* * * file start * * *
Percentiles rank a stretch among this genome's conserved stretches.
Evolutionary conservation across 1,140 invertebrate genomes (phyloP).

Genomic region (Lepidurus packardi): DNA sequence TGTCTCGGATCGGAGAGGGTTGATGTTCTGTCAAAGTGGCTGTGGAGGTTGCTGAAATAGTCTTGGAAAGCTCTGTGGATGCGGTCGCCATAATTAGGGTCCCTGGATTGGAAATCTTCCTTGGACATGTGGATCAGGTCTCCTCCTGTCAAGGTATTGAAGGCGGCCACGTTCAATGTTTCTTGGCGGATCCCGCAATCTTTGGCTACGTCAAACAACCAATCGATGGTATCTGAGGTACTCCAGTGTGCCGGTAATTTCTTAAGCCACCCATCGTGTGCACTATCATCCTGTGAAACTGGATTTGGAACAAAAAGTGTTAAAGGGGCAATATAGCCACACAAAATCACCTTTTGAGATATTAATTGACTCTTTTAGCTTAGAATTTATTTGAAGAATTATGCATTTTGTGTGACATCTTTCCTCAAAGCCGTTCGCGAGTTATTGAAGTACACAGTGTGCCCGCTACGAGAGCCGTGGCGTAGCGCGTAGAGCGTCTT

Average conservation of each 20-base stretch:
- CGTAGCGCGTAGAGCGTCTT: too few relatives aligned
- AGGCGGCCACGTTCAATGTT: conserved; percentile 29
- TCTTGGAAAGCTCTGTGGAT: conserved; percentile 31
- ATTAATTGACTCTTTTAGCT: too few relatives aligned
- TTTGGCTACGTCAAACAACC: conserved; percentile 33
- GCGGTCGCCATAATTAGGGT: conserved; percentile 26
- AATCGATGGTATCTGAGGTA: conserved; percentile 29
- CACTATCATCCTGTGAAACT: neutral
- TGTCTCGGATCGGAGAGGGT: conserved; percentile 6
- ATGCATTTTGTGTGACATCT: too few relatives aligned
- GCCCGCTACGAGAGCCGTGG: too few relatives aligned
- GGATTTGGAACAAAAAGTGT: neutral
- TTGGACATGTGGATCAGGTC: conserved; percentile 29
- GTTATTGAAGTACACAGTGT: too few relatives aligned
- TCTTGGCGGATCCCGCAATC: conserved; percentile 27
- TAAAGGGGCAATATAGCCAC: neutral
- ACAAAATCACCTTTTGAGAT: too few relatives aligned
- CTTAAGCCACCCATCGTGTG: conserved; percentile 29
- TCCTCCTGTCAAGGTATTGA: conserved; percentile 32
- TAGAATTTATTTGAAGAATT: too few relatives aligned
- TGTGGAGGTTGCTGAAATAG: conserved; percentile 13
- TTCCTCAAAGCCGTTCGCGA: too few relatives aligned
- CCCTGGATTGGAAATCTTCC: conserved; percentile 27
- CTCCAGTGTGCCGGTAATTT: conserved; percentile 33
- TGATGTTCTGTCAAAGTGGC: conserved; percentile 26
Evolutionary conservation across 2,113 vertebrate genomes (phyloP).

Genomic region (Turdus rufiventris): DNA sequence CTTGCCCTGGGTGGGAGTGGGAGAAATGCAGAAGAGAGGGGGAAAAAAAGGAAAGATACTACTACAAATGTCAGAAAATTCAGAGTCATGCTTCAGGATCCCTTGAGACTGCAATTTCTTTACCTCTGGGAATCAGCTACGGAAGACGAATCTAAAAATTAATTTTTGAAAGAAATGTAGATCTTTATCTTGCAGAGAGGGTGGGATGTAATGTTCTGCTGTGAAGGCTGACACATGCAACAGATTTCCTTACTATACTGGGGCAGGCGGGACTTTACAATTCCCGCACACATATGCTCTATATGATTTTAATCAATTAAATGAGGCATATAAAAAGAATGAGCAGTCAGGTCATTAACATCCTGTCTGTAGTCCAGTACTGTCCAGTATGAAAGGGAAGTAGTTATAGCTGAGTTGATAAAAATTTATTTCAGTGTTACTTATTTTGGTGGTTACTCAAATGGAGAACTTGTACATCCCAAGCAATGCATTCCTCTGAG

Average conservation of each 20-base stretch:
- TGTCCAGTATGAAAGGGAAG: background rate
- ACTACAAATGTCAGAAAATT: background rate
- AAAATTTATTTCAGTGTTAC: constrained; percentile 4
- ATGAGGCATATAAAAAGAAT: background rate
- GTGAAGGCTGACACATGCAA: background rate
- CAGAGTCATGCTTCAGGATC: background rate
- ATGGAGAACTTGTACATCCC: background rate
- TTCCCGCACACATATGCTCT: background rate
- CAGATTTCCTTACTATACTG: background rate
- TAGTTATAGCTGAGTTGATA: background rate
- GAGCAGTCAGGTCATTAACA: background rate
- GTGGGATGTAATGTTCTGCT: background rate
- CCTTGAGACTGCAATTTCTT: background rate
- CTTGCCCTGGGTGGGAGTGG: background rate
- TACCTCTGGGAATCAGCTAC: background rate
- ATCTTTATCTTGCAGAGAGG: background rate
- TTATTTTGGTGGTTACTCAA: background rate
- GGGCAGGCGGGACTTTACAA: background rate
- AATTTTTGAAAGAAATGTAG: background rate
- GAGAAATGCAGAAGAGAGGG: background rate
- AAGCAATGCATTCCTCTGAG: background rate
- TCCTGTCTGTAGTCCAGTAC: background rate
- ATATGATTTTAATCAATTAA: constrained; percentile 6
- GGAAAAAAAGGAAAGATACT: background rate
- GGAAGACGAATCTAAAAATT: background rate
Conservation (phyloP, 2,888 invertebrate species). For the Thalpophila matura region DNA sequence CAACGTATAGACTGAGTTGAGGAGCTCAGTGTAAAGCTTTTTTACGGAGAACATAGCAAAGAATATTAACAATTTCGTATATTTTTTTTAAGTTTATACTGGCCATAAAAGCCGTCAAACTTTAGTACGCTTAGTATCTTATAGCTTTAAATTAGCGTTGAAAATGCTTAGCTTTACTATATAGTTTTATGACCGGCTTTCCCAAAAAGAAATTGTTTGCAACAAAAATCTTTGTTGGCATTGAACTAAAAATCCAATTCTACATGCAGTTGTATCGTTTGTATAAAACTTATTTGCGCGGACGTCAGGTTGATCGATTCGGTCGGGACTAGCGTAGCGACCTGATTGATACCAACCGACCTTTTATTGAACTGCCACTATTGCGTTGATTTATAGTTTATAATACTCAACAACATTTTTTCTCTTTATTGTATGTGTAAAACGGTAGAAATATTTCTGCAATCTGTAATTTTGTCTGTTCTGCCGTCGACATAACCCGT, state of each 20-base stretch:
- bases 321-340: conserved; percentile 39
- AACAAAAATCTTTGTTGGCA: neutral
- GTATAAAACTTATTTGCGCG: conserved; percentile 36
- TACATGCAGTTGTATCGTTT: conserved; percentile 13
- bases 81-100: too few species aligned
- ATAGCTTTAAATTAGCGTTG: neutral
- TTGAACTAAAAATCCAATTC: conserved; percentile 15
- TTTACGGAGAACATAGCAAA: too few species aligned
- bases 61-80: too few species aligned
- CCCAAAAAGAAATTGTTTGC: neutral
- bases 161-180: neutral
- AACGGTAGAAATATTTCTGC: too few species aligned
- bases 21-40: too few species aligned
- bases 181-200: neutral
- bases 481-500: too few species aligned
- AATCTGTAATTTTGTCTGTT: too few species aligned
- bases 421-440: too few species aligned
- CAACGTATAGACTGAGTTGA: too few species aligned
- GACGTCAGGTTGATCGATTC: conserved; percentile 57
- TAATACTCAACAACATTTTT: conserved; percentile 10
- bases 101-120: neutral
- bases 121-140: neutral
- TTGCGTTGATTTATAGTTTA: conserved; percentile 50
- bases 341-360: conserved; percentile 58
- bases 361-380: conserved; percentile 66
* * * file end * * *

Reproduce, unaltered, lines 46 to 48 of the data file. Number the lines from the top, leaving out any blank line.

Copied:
- CTTGCCCTGGGTGGGAGTGG: background rate
- TACCTCTGGGAATCAGCTAC: background rate
- ATCTTTATCTTGCAGAGAGG: background rate